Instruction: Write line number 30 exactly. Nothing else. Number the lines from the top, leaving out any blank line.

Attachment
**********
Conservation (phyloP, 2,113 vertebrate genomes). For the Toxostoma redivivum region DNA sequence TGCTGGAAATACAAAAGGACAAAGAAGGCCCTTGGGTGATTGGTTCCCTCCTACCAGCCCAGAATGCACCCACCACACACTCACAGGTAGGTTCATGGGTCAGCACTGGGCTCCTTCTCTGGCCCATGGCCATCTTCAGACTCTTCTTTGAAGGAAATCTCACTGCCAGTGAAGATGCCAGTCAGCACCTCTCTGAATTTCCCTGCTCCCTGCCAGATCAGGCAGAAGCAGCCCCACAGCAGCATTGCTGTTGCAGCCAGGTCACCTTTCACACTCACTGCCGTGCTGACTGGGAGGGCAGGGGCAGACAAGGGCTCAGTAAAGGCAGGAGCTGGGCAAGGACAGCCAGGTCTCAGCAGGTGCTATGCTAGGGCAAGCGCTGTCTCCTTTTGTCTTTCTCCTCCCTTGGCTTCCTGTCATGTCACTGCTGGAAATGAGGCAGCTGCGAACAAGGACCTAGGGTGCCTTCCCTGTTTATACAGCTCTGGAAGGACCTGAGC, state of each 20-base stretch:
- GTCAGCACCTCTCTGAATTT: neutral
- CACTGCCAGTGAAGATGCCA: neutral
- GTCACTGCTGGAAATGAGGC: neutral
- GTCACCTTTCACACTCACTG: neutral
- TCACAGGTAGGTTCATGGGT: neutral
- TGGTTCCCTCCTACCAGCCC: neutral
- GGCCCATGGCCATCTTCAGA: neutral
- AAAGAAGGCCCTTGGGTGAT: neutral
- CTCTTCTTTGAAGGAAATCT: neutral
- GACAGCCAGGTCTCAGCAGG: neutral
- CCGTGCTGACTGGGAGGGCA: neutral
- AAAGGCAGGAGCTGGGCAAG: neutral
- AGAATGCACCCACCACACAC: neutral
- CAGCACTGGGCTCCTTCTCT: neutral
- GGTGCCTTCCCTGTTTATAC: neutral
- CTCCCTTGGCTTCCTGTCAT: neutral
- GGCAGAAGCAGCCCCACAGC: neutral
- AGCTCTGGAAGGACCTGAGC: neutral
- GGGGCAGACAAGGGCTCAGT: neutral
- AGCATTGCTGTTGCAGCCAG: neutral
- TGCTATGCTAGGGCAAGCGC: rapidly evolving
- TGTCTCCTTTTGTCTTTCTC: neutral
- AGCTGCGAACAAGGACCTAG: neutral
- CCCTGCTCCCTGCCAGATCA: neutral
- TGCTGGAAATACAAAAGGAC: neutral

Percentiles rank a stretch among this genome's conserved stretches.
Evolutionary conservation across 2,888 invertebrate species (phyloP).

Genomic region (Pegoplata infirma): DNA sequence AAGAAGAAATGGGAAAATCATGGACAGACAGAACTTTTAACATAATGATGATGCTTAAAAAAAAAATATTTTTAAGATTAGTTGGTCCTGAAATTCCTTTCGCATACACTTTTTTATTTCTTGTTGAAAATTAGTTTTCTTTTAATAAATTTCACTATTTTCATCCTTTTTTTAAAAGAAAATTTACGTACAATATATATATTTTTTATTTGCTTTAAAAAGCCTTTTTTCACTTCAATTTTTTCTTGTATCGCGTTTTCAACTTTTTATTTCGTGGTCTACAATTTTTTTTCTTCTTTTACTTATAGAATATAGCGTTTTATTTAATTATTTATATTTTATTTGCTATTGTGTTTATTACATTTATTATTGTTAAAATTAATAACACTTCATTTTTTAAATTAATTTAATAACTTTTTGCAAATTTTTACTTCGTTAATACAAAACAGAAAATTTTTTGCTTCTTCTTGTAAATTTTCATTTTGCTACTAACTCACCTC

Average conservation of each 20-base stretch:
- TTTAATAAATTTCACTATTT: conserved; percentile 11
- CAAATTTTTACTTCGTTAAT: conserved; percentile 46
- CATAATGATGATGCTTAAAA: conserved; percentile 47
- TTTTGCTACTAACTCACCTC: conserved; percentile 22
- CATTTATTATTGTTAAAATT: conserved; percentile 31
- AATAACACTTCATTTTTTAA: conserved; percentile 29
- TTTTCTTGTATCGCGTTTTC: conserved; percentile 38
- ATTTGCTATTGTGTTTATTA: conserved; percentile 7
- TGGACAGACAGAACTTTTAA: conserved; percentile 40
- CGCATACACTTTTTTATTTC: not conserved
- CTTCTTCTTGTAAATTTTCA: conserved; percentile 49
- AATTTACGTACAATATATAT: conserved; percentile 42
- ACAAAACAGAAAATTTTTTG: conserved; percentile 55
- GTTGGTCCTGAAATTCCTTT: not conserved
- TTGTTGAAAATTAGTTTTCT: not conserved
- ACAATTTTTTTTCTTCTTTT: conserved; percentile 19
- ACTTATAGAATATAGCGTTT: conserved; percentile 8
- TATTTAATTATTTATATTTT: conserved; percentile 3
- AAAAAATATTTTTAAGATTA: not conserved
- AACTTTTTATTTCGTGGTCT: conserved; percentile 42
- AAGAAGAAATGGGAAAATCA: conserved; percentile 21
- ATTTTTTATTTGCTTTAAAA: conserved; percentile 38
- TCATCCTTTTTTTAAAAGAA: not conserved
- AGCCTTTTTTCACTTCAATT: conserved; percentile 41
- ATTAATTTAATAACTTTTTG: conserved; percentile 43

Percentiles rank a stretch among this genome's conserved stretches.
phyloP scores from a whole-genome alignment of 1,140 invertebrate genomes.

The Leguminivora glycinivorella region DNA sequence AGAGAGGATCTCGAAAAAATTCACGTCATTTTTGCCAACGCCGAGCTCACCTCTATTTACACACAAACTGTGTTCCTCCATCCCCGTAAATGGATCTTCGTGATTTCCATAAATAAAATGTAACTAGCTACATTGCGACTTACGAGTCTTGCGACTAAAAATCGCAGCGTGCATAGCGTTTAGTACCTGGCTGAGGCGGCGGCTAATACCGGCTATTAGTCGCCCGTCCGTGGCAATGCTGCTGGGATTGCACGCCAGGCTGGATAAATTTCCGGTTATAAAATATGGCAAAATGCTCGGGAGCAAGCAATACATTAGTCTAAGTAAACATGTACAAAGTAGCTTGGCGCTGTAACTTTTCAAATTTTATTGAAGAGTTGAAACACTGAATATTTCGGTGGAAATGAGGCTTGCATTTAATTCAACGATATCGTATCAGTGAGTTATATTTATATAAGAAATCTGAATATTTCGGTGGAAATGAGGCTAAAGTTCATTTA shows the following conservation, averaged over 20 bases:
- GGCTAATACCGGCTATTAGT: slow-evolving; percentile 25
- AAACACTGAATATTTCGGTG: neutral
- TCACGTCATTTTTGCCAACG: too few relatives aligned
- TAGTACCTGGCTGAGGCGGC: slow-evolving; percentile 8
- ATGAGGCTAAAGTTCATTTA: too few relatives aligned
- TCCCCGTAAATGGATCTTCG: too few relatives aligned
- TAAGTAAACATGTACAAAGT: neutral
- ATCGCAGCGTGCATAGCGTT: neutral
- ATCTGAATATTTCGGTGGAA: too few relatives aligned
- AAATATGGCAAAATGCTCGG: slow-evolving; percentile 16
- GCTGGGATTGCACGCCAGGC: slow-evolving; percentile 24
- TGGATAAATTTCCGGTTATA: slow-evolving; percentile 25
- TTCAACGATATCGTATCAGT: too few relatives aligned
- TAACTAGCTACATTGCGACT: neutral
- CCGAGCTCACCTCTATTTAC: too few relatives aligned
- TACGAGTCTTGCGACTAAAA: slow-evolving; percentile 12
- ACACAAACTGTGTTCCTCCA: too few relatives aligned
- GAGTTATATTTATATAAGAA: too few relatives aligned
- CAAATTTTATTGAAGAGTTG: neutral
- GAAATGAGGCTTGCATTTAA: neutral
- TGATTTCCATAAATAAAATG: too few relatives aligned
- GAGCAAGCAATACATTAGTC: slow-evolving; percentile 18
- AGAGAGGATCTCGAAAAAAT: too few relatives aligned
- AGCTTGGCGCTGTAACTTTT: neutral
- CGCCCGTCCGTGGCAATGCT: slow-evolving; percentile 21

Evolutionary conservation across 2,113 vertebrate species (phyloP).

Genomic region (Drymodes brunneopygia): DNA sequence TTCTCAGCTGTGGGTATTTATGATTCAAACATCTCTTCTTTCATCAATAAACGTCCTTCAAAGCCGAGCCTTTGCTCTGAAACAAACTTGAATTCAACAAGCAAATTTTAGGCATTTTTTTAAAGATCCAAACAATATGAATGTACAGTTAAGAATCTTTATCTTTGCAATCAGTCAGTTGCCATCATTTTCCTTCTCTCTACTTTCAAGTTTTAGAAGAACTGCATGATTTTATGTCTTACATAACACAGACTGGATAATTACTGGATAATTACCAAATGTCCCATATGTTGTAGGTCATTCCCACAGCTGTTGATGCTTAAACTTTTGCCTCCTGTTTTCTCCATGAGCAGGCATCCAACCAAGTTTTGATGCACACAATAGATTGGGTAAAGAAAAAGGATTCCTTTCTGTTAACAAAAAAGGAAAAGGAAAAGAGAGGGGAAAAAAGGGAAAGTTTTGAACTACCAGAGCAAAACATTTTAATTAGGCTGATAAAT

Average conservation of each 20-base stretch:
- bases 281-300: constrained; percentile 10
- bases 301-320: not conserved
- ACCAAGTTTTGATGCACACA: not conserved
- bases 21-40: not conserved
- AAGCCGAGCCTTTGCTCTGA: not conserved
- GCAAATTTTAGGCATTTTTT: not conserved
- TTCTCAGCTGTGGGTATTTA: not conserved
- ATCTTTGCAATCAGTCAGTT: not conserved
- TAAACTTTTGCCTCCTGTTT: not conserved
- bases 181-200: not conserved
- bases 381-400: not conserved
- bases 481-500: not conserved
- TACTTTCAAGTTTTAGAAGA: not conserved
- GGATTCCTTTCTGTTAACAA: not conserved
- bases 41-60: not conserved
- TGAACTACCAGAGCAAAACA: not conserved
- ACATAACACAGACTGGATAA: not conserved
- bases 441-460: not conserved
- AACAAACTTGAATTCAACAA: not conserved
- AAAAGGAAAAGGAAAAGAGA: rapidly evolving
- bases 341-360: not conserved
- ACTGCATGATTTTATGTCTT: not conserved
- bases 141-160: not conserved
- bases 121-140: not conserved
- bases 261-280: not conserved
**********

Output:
Average conservation of each 20-base stretch: